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How exam malpractice undermines nation’s development

A cross section of participants at the summit

Examination malpractice is as old as Nigeria itself and its effect on the sector and the nation as a whole is crippling and retrogressive, writes Head, Education Desk, Iyabo Lawal.

The devastating effects of examination malpractices are usually expressed through the erosion of creativity, resourcefulness, ingenuity, technical know-how, and moral values. Industries and corporate organisations suffer because people who are qualified for the jobs are in the real sense not qualified for the jobs – they cheated their way through, most often through examination malpractices.

The older generation is wont to say that today’s students are lazy and are adept at cheating during exams but the history of cheating in exams is as old as Nigeria.

Long before 1960, students in the country have been cheating their way through to success. Examination malpractice was first recorded in the country in 1914. During that year, it was reported that the question papers of the Senior Cambridge Local Examinations were seen by candidates before the scheduled date of the exam. Ever since then, examinations and students have never remained the same again.

By 1970, the situation has gone out of the frying pan into the fire – not only students are now engaged in the act. Their parents, uncles, brothers, sisters, cousins, and unfortunately, teachers and examiners have become part of the cheating gang.

In 2000, at least six per cent of the 636,064 candidates who sat for the West African Examination Council (WAEC)-organised examination were involved in one form of malpractice or another.  In 2001, five per cent of the 1,025,185 candidates for the examination were involved in examination malpractice. In 2002, 10.5 per cent of the 909,888 candidates for the examination were involved in examination malpractice.

In 2003, the percentage increased to about 11 per cent (of 1,066,831 candidates for the examination). While in 2004, there was a further increase to 11 per cent (of the 1,035,280 candidates for the examination).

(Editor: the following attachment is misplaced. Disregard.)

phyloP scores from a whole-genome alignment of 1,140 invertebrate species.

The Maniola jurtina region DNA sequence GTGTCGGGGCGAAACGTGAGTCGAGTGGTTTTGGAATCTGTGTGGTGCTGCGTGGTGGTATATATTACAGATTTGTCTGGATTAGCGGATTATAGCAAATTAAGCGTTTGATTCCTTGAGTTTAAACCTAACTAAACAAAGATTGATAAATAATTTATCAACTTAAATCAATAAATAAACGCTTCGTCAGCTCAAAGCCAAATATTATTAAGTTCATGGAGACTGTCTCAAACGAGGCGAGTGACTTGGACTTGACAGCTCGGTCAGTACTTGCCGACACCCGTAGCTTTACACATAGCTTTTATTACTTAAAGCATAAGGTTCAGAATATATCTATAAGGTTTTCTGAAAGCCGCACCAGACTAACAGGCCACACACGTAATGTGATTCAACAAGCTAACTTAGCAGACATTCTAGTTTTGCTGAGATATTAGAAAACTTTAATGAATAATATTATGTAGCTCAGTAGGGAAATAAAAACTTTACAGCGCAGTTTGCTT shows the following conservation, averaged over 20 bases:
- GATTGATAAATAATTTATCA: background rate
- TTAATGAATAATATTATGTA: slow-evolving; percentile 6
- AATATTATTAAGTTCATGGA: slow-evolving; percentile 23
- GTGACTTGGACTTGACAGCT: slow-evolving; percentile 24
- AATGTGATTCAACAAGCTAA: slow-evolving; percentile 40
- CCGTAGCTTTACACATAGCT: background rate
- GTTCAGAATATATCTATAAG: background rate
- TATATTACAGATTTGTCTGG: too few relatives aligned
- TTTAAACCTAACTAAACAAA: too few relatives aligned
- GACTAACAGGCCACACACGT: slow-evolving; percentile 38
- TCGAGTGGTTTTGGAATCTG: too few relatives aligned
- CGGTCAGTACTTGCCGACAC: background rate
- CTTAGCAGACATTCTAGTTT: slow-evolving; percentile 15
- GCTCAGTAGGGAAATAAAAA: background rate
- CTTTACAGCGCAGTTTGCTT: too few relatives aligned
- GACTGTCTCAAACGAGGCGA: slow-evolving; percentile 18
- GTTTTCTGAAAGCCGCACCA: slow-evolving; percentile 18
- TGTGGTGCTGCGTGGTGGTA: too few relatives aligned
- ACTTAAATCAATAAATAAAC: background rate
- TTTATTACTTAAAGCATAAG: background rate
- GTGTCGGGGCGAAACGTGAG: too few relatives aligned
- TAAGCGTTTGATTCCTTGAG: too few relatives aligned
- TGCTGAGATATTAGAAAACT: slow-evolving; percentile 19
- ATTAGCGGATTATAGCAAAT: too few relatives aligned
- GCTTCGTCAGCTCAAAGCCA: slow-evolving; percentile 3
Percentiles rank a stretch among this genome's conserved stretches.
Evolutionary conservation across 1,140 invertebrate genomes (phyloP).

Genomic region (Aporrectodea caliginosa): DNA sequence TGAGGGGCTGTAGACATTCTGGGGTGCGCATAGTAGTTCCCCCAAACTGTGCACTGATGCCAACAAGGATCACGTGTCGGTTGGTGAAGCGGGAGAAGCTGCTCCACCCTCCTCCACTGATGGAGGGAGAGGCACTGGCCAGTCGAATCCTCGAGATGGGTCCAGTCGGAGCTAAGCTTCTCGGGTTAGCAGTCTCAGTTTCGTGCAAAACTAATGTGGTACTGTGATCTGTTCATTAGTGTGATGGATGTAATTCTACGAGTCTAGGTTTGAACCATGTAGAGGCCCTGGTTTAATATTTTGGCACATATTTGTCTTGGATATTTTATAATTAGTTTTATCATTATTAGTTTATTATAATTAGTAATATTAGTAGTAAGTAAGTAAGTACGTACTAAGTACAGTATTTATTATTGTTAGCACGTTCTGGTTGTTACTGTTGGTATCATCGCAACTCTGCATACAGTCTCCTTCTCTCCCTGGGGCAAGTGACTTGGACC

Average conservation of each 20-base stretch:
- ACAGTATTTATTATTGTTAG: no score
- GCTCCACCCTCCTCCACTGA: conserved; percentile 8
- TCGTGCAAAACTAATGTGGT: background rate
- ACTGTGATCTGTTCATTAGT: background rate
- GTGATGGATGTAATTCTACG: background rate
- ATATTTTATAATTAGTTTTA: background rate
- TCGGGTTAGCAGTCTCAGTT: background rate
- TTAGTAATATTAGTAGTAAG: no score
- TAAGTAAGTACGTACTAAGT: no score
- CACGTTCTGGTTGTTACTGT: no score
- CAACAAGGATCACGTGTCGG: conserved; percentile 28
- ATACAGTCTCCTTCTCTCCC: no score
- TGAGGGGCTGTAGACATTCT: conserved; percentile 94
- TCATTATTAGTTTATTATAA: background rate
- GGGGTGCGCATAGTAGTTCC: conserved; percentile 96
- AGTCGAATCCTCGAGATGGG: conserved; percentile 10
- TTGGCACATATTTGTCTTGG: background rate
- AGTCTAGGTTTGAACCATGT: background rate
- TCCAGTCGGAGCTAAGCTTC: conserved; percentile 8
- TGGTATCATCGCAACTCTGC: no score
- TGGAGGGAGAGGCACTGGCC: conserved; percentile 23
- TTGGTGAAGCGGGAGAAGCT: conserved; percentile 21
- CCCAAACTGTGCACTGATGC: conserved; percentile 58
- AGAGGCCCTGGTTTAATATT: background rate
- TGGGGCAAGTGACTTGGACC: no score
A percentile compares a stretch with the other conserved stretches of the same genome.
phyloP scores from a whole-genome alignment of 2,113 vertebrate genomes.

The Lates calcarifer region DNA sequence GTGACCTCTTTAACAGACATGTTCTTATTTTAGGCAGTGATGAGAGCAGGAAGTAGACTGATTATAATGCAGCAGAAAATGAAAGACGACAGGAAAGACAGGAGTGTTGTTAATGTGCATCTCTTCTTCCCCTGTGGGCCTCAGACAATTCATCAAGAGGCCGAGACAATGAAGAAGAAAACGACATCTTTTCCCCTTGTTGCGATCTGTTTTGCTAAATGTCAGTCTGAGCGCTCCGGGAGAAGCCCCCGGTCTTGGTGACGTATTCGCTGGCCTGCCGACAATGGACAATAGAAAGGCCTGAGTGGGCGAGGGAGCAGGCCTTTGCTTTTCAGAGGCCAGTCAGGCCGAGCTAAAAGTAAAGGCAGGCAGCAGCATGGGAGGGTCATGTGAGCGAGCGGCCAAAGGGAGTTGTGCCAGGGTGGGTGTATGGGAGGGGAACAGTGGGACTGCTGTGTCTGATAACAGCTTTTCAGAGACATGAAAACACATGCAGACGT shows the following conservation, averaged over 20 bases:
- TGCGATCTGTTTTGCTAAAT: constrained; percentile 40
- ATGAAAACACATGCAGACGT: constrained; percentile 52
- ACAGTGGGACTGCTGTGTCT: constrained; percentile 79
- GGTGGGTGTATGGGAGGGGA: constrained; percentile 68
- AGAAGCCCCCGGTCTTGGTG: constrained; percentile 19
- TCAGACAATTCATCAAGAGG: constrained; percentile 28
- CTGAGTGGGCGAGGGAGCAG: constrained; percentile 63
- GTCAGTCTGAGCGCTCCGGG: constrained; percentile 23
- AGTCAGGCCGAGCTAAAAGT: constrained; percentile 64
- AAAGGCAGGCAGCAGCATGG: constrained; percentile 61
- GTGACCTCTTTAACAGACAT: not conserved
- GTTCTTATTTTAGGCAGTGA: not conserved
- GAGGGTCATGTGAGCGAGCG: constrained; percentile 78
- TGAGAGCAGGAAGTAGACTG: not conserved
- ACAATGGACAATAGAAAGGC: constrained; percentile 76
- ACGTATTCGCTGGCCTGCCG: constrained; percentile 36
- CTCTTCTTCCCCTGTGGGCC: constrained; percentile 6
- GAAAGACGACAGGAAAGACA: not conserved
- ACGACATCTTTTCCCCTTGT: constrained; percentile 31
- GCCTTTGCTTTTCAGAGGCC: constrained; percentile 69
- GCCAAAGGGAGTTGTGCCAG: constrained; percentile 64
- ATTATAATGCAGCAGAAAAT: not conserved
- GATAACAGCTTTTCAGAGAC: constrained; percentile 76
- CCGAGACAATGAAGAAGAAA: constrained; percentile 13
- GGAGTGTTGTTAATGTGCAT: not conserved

In its decades of existence, the exam body has been promoting the idea of hard work and honesty in youths through its awards for outstanding performance in its examinations.

The Council conducts several international and national examinations in all member countries except Nigeria where it has shed all but one of its examinations, The West African Senior School Certificate Examination (WASSCE) for school candidates in May/June and private candidates in November/December and lately, February/March.

No doubt, WAEC, whose vision is to become a world-class examining body, is worried about students cheating during its exams. The quest to tackle the menace and rid the sector of the cankerworm called examination malpractice informed the council’s decision to hold an international summit last Thursday attended by key stakeholders in the sector on the way out of the scourge.

The two-day summit organised by the five- member countries of the examination body and held in Lagos with the theme, “Examination malpractice: the contemporary realities and antidotes,” provided an avenue for concerned stakeholders to critically examine the factors responsible for the scourge and ways of tackling it to rid our examinations of malpractice. But all is not well.

The council registrar, Iyi Uwadiae set the tone for the discussion when he reeled out the dangers of examination malpractice and how it has manifested in various segments of the society. The WAEC chief lamented that examination malpractice has remained a thorn in the flesh of examining bodies. Despite the measures taken against perpetrators, including cancellation of candidates’ results, baring of candidates from the examinations, derecognition of schools and others, Uwadiae expressed regrets that these measures appear not to deter the perpetrators who have continued to devise new ways of carrying out their fraudulent acts.